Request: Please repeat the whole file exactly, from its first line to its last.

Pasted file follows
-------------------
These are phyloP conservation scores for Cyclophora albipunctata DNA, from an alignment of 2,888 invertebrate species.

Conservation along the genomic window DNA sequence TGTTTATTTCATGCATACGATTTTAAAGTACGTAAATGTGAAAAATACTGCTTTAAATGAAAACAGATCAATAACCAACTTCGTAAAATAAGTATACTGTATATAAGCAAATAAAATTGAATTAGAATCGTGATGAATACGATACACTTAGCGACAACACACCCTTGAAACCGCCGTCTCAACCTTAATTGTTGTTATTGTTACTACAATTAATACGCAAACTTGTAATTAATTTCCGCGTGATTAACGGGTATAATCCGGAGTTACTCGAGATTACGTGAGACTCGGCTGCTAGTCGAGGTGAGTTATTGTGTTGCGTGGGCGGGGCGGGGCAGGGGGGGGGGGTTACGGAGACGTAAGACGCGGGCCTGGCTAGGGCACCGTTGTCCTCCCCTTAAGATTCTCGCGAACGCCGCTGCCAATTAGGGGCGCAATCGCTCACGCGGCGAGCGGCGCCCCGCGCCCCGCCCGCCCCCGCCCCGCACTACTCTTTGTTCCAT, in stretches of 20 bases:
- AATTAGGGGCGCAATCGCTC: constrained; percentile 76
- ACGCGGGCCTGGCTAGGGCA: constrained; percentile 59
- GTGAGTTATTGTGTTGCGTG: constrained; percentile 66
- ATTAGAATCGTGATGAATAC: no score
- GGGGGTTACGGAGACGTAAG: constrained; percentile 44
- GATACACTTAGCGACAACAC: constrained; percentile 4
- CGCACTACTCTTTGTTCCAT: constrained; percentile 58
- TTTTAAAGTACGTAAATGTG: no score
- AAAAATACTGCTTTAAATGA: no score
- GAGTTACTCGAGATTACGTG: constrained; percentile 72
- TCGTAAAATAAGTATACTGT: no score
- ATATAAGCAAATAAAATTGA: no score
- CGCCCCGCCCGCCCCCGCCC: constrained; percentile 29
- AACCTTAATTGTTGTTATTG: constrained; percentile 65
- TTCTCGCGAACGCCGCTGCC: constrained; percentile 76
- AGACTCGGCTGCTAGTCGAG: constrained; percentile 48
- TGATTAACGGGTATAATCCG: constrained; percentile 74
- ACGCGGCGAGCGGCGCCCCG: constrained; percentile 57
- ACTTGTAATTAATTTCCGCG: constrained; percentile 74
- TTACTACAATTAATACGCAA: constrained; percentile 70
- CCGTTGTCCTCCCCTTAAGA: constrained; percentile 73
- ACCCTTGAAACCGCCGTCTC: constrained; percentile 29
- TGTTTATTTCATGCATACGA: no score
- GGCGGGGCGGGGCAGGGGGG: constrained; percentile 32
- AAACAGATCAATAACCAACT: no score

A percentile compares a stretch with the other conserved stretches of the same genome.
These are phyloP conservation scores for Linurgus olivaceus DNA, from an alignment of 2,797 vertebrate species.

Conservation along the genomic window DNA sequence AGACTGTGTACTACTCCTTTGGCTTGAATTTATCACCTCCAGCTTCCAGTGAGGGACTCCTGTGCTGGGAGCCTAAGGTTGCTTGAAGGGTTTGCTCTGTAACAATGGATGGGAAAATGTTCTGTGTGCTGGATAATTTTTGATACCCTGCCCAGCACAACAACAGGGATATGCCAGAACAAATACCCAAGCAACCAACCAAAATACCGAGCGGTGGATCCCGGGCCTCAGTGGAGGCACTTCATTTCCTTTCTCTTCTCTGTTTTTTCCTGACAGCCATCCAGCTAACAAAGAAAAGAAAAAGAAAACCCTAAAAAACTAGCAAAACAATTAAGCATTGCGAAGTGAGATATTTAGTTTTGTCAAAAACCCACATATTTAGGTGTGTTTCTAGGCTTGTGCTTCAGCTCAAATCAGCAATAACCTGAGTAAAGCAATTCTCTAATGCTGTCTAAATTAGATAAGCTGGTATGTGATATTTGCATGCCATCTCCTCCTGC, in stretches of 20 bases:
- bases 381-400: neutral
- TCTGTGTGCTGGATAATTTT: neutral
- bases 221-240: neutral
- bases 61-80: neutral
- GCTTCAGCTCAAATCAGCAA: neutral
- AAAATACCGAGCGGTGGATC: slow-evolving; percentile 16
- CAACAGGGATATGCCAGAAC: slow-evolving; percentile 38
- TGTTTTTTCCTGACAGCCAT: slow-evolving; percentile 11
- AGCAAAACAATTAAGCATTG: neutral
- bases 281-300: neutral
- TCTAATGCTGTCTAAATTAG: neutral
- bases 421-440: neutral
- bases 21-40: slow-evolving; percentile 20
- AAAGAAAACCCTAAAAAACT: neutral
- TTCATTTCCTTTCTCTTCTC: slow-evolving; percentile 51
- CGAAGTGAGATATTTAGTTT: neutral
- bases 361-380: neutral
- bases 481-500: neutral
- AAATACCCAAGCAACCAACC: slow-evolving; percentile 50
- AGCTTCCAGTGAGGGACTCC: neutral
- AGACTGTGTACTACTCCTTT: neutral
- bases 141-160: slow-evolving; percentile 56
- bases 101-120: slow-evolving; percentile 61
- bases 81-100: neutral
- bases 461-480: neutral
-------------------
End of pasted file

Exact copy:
These are phyloP conservation scores for Cyclophora albipunctata DNA, from an alignment of 2,888 invertebrate species.

Conservation along the genomic window DNA sequence TGTTTATTTCATGCATACGATTTTAAAGTACGTAAATGTGAAAAATACTGCTTTAAATGAAAACAGATCAATAACCAACTTCGTAAAATAAGTATACTGTATATAAGCAAATAAAATTGAATTAGAATCGTGATGAATACGATACACTTAGCGACAACACACCCTTGAAACCGCCGTCTCAACCTTAATTGTTGTTATTGTTACTACAATTAATACGCAAACTTGTAATTAATTTCCGCGTGATTAACGGGTATAATCCGGAGTTACTCGAGATTACGTGAGACTCGGCTGCTAGTCGAGGTGAGTTATTGTGTTGCGTGGGCGGGGCGGGGCAGGGGGGGGGGGTTACGGAGACGTAAGACGCGGGCCTGGCTAGGGCACCGTTGTCCTCCCCTTAAGATTCTCGCGAACGCCGCTGCCAATTAGGGGCGCAATCGCTCACGCGGCGAGCGGCGCCCCGCGCCCCGCCCGCCCCCGCCCCGCACTACTCTTTGTTCCAT, in stretches of 20 bases:
- AATTAGGGGCGCAATCGCTC: constrained; percentile 76
- ACGCGGGCCTGGCTAGGGCA: constrained; percentile 59
- GTGAGTTATTGTGTTGCGTG: constrained; percentile 66
- ATTAGAATCGTGATGAATAC: no score
- GGGGGTTACGGAGACGTAAG: constrained; percentile 44
- GATACACTTAGCGACAACAC: constrained; percentile 4
- CGCACTACTCTTTGTTCCAT: constrained; percentile 58
- TTTTAAAGTACGTAAATGTG: no score
- AAAAATACTGCTTTAAATGA: no score
- GAGTTACTCGAGATTACGTG: constrained; percentile 72
- TCGTAAAATAAGTATACTGT: no score
- ATATAAGCAAATAAAATTGA: no score
- CGCCCCGCCCGCCCCCGCCC: constrained; percentile 29
- AACCTTAATTGTTGTTATTG: constrained; percentile 65
- TTCTCGCGAACGCCGCTGCC: constrained; percentile 76
- AGACTCGGCTGCTAGTCGAG: constrained; percentile 48
- TGATTAACGGGTATAATCCG: constrained; percentile 74
- ACGCGGCGAGCGGCGCCCCG: constrained; percentile 57
- ACTTGTAATTAATTTCCGCG: constrained; percentile 74
- TTACTACAATTAATACGCAA: constrained; percentile 70
- CCGTTGTCCTCCCCTTAAGA: constrained; percentile 73
- ACCCTTGAAACCGCCGTCTC: constrained; percentile 29
- TGTTTATTTCATGCATACGA: no score
- GGCGGGGCGGGGCAGGGGGG: constrained; percentile 32
- AAACAGATCAATAACCAACT: no score

A percentile compares a stretch with the other conserved stretches of the same genome.
These are phyloP conservation scores for Linurgus olivaceus DNA, from an alignment of 2,797 vertebrate species.

Conservation along the genomic window DNA sequence AGACTGTGTACTACTCCTTTGGCTTGAATTTATCACCTCCAGCTTCCAGTGAGGGACTCCTGTGCTGGGAGCCTAAGGTTGCTTGAAGGGTTTGCTCTGTAACAATGGATGGGAAAATGTTCTGTGTGCTGGATAATTTTTGATACCCTGCCCAGCACAACAACAGGGATATGCCAGAACAAATACCCAAGCAACCAACCAAAATACCGAGCGGTGGATCCCGGGCCTCAGTGGAGGCACTTCATTTCCTTTCTCTTCTCTGTTTTTTCCTGACAGCCATCCAGCTAACAAAGAAAAGAAAAAGAAAACCCTAAAAAACTAGCAAAACAATTAAGCATTGCGAAGTGAGATATTTAGTTTTGTCAAAAACCCACATATTTAGGTGTGTTTCTAGGCTTGTGCTTCAGCTCAAATCAGCAATAACCTGAGTAAAGCAATTCTCTAATGCTGTCTAAATTAGATAAGCTGGTATGTGATATTTGCATGCCATCTCCTCCTGC, in stretches of 20 bases:
- bases 381-400: neutral
- TCTGTGTGCTGGATAATTTT: neutral
- bases 221-240: neutral
- bases 61-80: neutral
- GCTTCAGCTCAAATCAGCAA: neutral
- AAAATACCGAGCGGTGGATC: slow-evolving; percentile 16
- CAACAGGGATATGCCAGAAC: slow-evolving; percentile 38
- TGTTTTTTCCTGACAGCCAT: slow-evolving; percentile 11
- AGCAAAACAATTAAGCATTG: neutral
- bases 281-300: neutral
- TCTAATGCTGTCTAAATTAG: neutral
- bases 421-440: neutral
- bases 21-40: slow-evolving; percentile 20
- AAAGAAAACCCTAAAAAACT: neutral
- TTCATTTCCTTTCTCTTCTC: slow-evolving; percentile 51
- CGAAGTGAGATATTTAGTTT: neutral
- bases 361-380: neutral
- bases 481-500: neutral
- AAATACCCAAGCAACCAACC: slow-evolving; percentile 50
- AGCTTCCAGTGAGGGACTCC: neutral
- AGACTGTGTACTACTCCTTT: neutral
- bases 141-160: slow-evolving; percentile 56
- bases 101-120: slow-evolving; percentile 61
- bases 81-100: neutral
- bases 461-480: neutral